South Africa’s Mpact reported a 34% drop in full-year earnings on Wednesday as lower demand in its home market and drought in fruit-growing regions hurt the maker of paper and plastic packaging.
South Africa declared a national disaster this month after drought afflicted Cape Town and Eastern Cape.
Supplies have yet to recover from an El Nino-triggered drought that began two years ago which is now raising the risk of a water shortage that could hit industrial and agricultural output.
Mpact reported headline earnings per share (heps) for the year to December 31 of 166.3 cents, down from 252.7 cents a year earlier. HEPS is the main profit gauge in South Africa and strips out certain one-off items.
Underlying operating profit fell to R457 million ($38.7 million) from R784 million.
“Consumer demand, which remained subdued as it was at the end of 2016, affected domestic sales across most of our businesses,” group chief executive Bruce Strong told Reuters.
“Those effects were made worse by high waste paper prices …and finally the drought in the East and Western Cape put pressure on fruit packaging volumes.”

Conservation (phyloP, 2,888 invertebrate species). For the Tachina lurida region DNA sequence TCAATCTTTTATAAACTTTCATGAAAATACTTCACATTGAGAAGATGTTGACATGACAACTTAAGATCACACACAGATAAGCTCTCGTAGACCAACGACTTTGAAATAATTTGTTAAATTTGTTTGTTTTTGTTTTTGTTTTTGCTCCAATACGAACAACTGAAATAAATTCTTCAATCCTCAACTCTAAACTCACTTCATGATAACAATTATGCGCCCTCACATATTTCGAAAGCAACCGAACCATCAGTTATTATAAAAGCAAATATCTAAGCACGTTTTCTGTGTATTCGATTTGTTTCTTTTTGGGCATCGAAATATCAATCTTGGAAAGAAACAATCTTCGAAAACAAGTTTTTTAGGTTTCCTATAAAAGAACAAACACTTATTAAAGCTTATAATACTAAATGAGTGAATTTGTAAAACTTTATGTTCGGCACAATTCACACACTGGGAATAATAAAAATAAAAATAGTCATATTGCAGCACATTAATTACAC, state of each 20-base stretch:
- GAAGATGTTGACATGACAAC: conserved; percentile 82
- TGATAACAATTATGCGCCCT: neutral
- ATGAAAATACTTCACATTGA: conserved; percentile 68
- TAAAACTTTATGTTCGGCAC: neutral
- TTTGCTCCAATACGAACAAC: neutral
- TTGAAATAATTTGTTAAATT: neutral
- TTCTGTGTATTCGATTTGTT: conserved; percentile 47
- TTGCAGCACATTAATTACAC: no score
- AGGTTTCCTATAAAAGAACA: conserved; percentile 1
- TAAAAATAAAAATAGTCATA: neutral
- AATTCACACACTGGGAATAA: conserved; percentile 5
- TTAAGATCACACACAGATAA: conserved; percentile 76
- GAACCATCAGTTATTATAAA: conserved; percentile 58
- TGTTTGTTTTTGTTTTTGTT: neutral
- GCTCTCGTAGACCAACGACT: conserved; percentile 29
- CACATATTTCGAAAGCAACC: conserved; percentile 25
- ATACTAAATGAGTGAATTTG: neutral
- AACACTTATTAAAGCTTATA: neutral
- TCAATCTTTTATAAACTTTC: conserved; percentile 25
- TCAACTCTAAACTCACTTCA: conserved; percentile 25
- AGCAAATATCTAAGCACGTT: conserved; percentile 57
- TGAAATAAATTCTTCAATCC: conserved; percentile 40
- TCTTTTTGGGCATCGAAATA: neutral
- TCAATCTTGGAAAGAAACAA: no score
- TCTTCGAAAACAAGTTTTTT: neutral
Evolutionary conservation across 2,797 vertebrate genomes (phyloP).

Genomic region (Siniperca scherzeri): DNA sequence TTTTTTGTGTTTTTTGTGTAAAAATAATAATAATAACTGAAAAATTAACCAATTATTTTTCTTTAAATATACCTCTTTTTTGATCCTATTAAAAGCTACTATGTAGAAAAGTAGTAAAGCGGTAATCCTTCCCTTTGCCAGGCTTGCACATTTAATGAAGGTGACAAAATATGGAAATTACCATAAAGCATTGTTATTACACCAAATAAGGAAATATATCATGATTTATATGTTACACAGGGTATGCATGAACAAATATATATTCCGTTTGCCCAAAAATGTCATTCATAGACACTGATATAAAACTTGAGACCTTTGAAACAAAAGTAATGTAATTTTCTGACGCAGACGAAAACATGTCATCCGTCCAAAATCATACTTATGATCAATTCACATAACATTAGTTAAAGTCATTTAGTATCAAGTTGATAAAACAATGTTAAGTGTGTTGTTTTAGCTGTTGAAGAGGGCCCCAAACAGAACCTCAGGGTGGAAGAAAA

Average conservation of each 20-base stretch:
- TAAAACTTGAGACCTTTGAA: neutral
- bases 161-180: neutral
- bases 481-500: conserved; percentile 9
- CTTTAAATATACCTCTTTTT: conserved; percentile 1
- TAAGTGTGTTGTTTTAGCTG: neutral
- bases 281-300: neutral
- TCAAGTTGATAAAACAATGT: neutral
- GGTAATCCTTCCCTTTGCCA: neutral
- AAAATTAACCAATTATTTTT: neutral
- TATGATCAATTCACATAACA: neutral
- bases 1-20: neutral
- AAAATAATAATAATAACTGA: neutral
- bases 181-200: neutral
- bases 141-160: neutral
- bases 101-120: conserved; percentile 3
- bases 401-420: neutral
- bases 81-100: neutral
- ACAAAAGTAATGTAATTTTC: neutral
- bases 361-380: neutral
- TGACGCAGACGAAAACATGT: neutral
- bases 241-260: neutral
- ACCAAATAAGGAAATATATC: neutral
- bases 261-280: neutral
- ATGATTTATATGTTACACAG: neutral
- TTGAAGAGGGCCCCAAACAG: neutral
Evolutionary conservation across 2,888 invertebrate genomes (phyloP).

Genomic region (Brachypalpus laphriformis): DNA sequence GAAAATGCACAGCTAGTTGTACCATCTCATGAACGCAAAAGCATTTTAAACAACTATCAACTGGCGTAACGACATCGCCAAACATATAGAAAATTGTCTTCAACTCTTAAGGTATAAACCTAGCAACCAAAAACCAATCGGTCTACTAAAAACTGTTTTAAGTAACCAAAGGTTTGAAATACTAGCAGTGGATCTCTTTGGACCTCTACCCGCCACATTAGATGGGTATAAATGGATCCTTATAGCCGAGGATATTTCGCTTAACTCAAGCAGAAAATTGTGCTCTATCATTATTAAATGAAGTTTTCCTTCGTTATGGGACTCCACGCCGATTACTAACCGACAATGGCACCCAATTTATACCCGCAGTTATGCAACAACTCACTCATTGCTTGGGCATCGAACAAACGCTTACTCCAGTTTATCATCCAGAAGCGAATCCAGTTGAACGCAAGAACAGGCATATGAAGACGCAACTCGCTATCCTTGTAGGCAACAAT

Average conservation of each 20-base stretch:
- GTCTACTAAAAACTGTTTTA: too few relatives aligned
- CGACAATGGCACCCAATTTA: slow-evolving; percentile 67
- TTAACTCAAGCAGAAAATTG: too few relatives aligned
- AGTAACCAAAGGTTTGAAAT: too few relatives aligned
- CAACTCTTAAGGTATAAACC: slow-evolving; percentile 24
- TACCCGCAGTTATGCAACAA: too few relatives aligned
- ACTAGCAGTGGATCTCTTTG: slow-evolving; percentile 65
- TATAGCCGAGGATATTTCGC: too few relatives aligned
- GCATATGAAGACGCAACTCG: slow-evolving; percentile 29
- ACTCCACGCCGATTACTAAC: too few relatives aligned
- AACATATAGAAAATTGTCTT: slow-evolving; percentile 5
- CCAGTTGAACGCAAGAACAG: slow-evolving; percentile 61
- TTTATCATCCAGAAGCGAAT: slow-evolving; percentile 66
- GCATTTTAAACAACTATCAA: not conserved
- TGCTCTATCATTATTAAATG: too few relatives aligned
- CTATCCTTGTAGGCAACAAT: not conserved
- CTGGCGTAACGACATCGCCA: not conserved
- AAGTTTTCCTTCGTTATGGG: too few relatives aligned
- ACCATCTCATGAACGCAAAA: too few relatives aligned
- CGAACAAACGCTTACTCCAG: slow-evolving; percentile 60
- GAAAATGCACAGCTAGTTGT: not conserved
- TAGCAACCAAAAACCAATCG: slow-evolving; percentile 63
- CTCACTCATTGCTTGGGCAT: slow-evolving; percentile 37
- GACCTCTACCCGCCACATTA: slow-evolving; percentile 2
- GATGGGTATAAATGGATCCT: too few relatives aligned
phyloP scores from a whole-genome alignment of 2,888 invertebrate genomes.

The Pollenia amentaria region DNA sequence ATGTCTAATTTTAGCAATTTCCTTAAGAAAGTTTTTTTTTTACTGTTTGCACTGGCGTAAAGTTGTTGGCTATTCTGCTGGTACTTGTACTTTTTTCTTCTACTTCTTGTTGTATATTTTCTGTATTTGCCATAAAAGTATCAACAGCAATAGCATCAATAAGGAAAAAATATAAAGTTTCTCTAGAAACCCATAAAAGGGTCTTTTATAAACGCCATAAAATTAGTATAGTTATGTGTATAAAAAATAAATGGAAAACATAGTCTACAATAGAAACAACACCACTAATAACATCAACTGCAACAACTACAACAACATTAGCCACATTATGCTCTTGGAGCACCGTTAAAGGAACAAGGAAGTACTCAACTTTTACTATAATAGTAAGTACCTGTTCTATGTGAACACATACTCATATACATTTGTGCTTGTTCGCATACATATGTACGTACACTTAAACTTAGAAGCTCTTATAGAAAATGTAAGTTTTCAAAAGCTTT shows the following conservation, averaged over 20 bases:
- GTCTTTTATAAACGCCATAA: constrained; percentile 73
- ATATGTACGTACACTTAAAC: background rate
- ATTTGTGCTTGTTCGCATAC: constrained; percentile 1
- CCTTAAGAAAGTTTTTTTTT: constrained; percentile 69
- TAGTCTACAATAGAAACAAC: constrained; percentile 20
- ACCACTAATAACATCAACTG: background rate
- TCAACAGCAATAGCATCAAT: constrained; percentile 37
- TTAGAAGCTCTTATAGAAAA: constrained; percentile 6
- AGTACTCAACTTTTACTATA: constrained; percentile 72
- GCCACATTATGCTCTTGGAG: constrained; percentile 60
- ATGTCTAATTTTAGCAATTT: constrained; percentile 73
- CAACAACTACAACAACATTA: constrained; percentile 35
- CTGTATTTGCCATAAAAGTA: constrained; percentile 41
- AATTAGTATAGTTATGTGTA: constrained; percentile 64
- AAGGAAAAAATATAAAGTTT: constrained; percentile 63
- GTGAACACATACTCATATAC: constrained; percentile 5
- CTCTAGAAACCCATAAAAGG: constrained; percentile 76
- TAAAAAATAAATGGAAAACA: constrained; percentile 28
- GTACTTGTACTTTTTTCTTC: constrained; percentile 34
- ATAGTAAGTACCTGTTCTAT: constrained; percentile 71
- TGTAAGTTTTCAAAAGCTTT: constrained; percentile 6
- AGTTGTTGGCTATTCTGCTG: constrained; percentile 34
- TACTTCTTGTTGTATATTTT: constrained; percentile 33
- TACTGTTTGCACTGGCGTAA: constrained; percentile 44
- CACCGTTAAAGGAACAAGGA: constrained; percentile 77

Sales in South Africa account for approximately 89% of Mpact’s revenue.
Mpact, which also has operations in Namibia, Mozambique and Botswana, said group revenue of R10.1 billion and sales volumes were flat.
Strong said while 2017 was the most challenging year for the group from a trading perspective since listing, “we believe we are well positioned now to see improvements in the business.”
The group has been investing in rebuilding mills, new machinery and acquisitions to expand its recycling capabilities and in corrugated packaging.
Recent investments, which include a R765 million rebuild at its Felixton paper mill and a 150 million corrugator in Port Elizabeth, will start contributing to profit this year and have a full effect in 2019, Strong said.